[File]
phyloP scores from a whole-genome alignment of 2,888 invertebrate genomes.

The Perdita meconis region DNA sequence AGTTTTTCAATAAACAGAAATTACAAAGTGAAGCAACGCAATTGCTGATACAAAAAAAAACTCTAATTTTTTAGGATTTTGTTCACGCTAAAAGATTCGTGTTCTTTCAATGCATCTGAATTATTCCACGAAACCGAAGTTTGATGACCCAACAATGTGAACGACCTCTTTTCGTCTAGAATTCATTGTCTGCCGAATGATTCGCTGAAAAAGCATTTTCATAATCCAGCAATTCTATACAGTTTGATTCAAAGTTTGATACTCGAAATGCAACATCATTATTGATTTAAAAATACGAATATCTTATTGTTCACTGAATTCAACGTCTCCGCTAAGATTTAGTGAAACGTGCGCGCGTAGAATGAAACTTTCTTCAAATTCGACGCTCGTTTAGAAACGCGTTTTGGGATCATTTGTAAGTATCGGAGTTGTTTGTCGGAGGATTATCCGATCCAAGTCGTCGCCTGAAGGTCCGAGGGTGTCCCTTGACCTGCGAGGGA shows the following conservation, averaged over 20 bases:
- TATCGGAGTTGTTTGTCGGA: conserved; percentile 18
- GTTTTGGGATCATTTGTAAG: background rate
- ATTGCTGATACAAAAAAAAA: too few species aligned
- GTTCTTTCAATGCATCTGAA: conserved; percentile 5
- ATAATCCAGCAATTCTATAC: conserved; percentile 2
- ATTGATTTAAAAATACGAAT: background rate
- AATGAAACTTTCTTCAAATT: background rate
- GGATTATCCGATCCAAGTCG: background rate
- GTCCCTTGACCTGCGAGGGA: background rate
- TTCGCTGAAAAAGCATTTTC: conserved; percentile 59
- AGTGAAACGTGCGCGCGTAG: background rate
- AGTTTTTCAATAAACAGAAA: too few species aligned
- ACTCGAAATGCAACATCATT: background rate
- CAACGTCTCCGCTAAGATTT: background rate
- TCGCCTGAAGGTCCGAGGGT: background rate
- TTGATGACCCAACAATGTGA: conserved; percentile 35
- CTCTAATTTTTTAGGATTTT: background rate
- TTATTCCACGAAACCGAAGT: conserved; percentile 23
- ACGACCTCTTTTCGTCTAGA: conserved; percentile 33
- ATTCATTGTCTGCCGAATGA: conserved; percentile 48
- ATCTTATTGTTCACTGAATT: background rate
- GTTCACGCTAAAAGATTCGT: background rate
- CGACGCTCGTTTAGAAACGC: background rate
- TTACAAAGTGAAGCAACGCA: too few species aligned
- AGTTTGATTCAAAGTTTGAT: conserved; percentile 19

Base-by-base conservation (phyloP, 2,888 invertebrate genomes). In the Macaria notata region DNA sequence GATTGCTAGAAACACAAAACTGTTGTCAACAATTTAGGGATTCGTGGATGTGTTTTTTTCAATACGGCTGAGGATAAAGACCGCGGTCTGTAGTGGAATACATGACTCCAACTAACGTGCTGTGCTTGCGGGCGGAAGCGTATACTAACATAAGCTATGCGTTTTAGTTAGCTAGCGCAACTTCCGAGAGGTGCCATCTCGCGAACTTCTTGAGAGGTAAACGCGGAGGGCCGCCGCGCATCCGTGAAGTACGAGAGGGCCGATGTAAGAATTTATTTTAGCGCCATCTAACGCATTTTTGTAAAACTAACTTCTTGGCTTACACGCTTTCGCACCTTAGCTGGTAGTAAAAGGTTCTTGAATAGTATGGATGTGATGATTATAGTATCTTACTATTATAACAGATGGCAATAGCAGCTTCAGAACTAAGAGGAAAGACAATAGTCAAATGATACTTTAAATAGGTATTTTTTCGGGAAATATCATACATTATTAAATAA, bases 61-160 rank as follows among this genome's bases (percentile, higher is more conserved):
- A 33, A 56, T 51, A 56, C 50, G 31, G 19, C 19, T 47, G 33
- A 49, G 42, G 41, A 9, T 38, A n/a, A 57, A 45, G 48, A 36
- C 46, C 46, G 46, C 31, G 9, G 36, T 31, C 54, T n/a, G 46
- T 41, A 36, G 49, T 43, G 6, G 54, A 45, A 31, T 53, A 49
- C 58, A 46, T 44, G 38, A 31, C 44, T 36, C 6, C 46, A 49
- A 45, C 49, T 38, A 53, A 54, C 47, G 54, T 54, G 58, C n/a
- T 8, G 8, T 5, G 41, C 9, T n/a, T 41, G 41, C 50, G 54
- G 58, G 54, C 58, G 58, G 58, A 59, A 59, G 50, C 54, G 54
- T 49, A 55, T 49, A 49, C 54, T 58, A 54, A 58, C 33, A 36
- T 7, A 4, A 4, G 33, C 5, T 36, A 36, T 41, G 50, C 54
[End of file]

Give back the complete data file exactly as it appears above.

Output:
phyloP scores from a whole-genome alignment of 2,888 invertebrate genomes.

The Perdita meconis region DNA sequence AGTTTTTCAATAAACAGAAATTACAAAGTGAAGCAACGCAATTGCTGATACAAAAAAAAACTCTAATTTTTTAGGATTTTGTTCACGCTAAAAGATTCGTGTTCTTTCAATGCATCTGAATTATTCCACGAAACCGAAGTTTGATGACCCAACAATGTGAACGACCTCTTTTCGTCTAGAATTCATTGTCTGCCGAATGATTCGCTGAAAAAGCATTTTCATAATCCAGCAATTCTATACAGTTTGATTCAAAGTTTGATACTCGAAATGCAACATCATTATTGATTTAAAAATACGAATATCTTATTGTTCACTGAATTCAACGTCTCCGCTAAGATTTAGTGAAACGTGCGCGCGTAGAATGAAACTTTCTTCAAATTCGACGCTCGTTTAGAAACGCGTTTTGGGATCATTTGTAAGTATCGGAGTTGTTTGTCGGAGGATTATCCGATCCAAGTCGTCGCCTGAAGGTCCGAGGGTGTCCCTTGACCTGCGAGGGA shows the following conservation, averaged over 20 bases:
- TATCGGAGTTGTTTGTCGGA: conserved; percentile 18
- GTTTTGGGATCATTTGTAAG: background rate
- ATTGCTGATACAAAAAAAAA: too few species aligned
- GTTCTTTCAATGCATCTGAA: conserved; percentile 5
- ATAATCCAGCAATTCTATAC: conserved; percentile 2
- ATTGATTTAAAAATACGAAT: background rate
- AATGAAACTTTCTTCAAATT: background rate
- GGATTATCCGATCCAAGTCG: background rate
- GTCCCTTGACCTGCGAGGGA: background rate
- TTCGCTGAAAAAGCATTTTC: conserved; percentile 59
- AGTGAAACGTGCGCGCGTAG: background rate
- AGTTTTTCAATAAACAGAAA: too few species aligned
- ACTCGAAATGCAACATCATT: background rate
- CAACGTCTCCGCTAAGATTT: background rate
- TCGCCTGAAGGTCCGAGGGT: background rate
- TTGATGACCCAACAATGTGA: conserved; percentile 35
- CTCTAATTTTTTAGGATTTT: background rate
- TTATTCCACGAAACCGAAGT: conserved; percentile 23
- ACGACCTCTTTTCGTCTAGA: conserved; percentile 33
- ATTCATTGTCTGCCGAATGA: conserved; percentile 48
- ATCTTATTGTTCACTGAATT: background rate
- GTTCACGCTAAAAGATTCGT: background rate
- CGACGCTCGTTTAGAAACGC: background rate
- TTACAAAGTGAAGCAACGCA: too few species aligned
- AGTTTGATTCAAAGTTTGAT: conserved; percentile 19

Base-by-base conservation (phyloP, 2,888 invertebrate genomes). In the Macaria notata region DNA sequence GATTGCTAGAAACACAAAACTGTTGTCAACAATTTAGGGATTCGTGGATGTGTTTTTTTCAATACGGCTGAGGATAAAGACCGCGGTCTGTAGTGGAATACATGACTCCAACTAACGTGCTGTGCTTGCGGGCGGAAGCGTATACTAACATAAGCTATGCGTTTTAGTTAGCTAGCGCAACTTCCGAGAGGTGCCATCTCGCGAACTTCTTGAGAGGTAAACGCGGAGGGCCGCCGCGCATCCGTGAAGTACGAGAGGGCCGATGTAAGAATTTATTTTAGCGCCATCTAACGCATTTTTGTAAAACTAACTTCTTGGCTTACACGCTTTCGCACCTTAGCTGGTAGTAAAAGGTTCTTGAATAGTATGGATGTGATGATTATAGTATCTTACTATTATAACAGATGGCAATAGCAGCTTCAGAACTAAGAGGAAAGACAATAGTCAAATGATACTTTAAATAGGTATTTTTTCGGGAAATATCATACATTATTAAATAA, bases 61-160 rank as follows among this genome's bases (percentile, higher is more conserved):
- A 33, A 56, T 51, A 56, C 50, G 31, G 19, C 19, T 47, G 33
- A 49, G 42, G 41, A 9, T 38, A n/a, A 57, A 45, G 48, A 36
- C 46, C 46, G 46, C 31, G 9, G 36, T 31, C 54, T n/a, G 46
- T 41, A 36, G 49, T 43, G 6, G 54, A 45, A 31, T 53, A 49
- C 58, A 46, T 44, G 38, A 31, C 44, T 36, C 6, C 46, A 49
- A 45, C 49, T 38, A 53, A 54, C 47, G 54, T 54, G 58, C n/a
- T 8, G 8, T 5, G 41, C 9, T n/a, T 41, G 41, C 50, G 54
- G 58, G 54, C 58, G 58, G 58, A 59, A 59, G 50, C 54, G 54
- T 49, A 55, T 49, A 49, C 54, T 58, A 54, A 58, C 33, A 36
- T 7, A 4, A 4, G 33, C 5, T 36, A 36, T 41, G 50, C 54